On June 17, 2022, the Texas Supreme Court docket docket affirmed a lower appellate courtroom’s dedication, (which we beforehand wrote about proper right here), which nixed the plaintiff’s $740 million commerce secret win at trial and required the plaintiff to each accept a $201 million breach of contract win (which the defendant decried as “jackpot justice”) or return to trial on all claims.
Briefly, precise property startup HouseCanary launched go nicely with in the direction of Title Provide, Inc., now typically known as Amrock, alleging misappropriation of commerce secrets and techniques and methods beneath the Texas Uniform Commerce Secrets and techniques and methods Act (TUTSA), fraud, and breach of contract. At trial, the jury awarded HouseCanary $740 million on its TUTSA and fraud claims and $201 million on its breach of contract declare. HouseCanary could elect to recuperate one or the other, and it elected to recuperate the $740 million. On enchantment, the lower appellate courtroom reversed the trial courtroom dedication regarding TUTSA and fraud primarily based totally on deficiencies throughout the jury price. The appellate courtroom then found that the TUTSA, fraud, and breach of contract claims had been inseparable, leaving HouseCanary with two decisions: to retry all of its claims or recuperate solely the $201 million awarded on the breach of contract declare.
HouseCanary sought analysis from the Texas Supreme Court docket docket. In its petition for analysis, HouseCanary argued that the lower appellate courtroom misconstrued TUTSA by holding that the statute precludes claims based upon alleged contractual breaches that occurred after Title Provide had already acquired HouseCanary’s commerce secrets and techniques and methods. HouseCanary argued that Title Provide’s conduct constituted “reverse engineering,” which it described “as an iconic occasion of ‘improper means’” beneath TUTSA. HouseCanary moreover argued that the lower appellate courtroom “misread the evidentiary report” in reaching its conclusion because of the “acquisition of secrets and techniques and methods adopted from (reasonably than preceded) [Title Source’s alleged] breach.” HouseCanary extra challenged the lower courtroom’s ruling on fraud, arguing that the lower appellate courtroom’s discovering that the fraud declare was preempted by TUTSA was inaccurate and in no way raised by Title Provide underneath.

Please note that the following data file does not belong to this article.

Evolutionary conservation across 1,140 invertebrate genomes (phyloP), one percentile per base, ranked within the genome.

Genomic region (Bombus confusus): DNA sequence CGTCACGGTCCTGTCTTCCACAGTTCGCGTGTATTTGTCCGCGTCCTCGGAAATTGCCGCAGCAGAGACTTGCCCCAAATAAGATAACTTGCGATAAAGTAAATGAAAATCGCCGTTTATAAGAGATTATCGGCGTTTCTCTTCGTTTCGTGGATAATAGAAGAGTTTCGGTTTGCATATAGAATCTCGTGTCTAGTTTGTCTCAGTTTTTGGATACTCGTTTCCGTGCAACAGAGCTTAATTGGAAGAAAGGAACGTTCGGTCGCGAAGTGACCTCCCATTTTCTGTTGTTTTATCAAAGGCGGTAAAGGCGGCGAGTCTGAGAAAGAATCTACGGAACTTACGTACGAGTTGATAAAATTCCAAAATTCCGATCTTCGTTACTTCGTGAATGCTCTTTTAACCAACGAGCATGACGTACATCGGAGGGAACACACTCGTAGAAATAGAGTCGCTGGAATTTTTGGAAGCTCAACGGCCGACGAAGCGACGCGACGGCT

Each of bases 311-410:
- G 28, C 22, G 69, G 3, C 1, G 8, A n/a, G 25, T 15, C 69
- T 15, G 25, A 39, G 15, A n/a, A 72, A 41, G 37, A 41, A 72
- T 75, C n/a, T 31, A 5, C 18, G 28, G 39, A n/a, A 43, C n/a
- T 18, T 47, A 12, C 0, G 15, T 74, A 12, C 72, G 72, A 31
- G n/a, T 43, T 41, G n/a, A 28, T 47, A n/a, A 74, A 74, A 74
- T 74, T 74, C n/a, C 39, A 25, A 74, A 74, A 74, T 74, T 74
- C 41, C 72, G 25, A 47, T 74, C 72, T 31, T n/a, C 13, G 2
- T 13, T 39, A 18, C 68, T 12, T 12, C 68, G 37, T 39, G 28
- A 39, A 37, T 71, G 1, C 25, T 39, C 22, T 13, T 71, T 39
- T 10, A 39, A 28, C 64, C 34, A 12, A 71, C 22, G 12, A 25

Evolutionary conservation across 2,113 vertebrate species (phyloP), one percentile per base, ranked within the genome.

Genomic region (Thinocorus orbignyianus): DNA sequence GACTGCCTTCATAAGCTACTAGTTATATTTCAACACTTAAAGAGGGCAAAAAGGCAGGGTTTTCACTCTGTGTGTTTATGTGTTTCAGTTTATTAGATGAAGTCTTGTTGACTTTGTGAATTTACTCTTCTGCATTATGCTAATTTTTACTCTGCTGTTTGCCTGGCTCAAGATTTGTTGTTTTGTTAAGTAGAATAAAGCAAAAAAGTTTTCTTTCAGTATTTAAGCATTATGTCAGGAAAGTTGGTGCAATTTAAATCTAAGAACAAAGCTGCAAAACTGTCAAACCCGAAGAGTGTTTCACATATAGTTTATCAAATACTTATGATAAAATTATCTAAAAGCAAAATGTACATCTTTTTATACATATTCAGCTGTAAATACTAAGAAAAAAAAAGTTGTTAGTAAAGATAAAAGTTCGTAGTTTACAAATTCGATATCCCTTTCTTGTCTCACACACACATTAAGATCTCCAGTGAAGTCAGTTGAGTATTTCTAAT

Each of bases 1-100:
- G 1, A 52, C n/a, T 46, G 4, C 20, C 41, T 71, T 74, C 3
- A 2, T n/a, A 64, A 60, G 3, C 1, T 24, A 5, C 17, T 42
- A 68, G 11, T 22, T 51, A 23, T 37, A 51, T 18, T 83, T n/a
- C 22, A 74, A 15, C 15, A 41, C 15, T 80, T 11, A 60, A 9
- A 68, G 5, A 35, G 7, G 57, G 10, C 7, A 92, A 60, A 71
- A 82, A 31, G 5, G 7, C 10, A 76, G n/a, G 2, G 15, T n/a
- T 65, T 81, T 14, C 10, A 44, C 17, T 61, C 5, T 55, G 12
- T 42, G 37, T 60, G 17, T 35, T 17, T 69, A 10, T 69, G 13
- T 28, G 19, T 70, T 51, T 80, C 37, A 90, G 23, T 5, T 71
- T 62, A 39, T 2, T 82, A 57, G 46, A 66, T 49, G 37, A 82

Title Provide’s successor, Amrock, filed a cross-petition, reviewed that if the Texas Supreme Court docket docket the lower appellate courtroom’s dedication, it should go extra and wipe out the $201 million breach of contract award as correctly. Amrock criticized the judgment as “a return of ‘jackpot justice’ in Texas” and characterised HouseCanary’s damages proof at trial as “speculation and wishful pondering.”
In orders issued on June 17, the Texas Supreme Court docket docket denied every HouseCanary’s petition and Amrock’s cross-petition, with out rationalization. Accordingly, the lower appellate courtroom’s dedication will stand and HouseCanary will presumably weigh whether or not or to not proceed with a $201 million judgment or take a shot at retrying the entire case.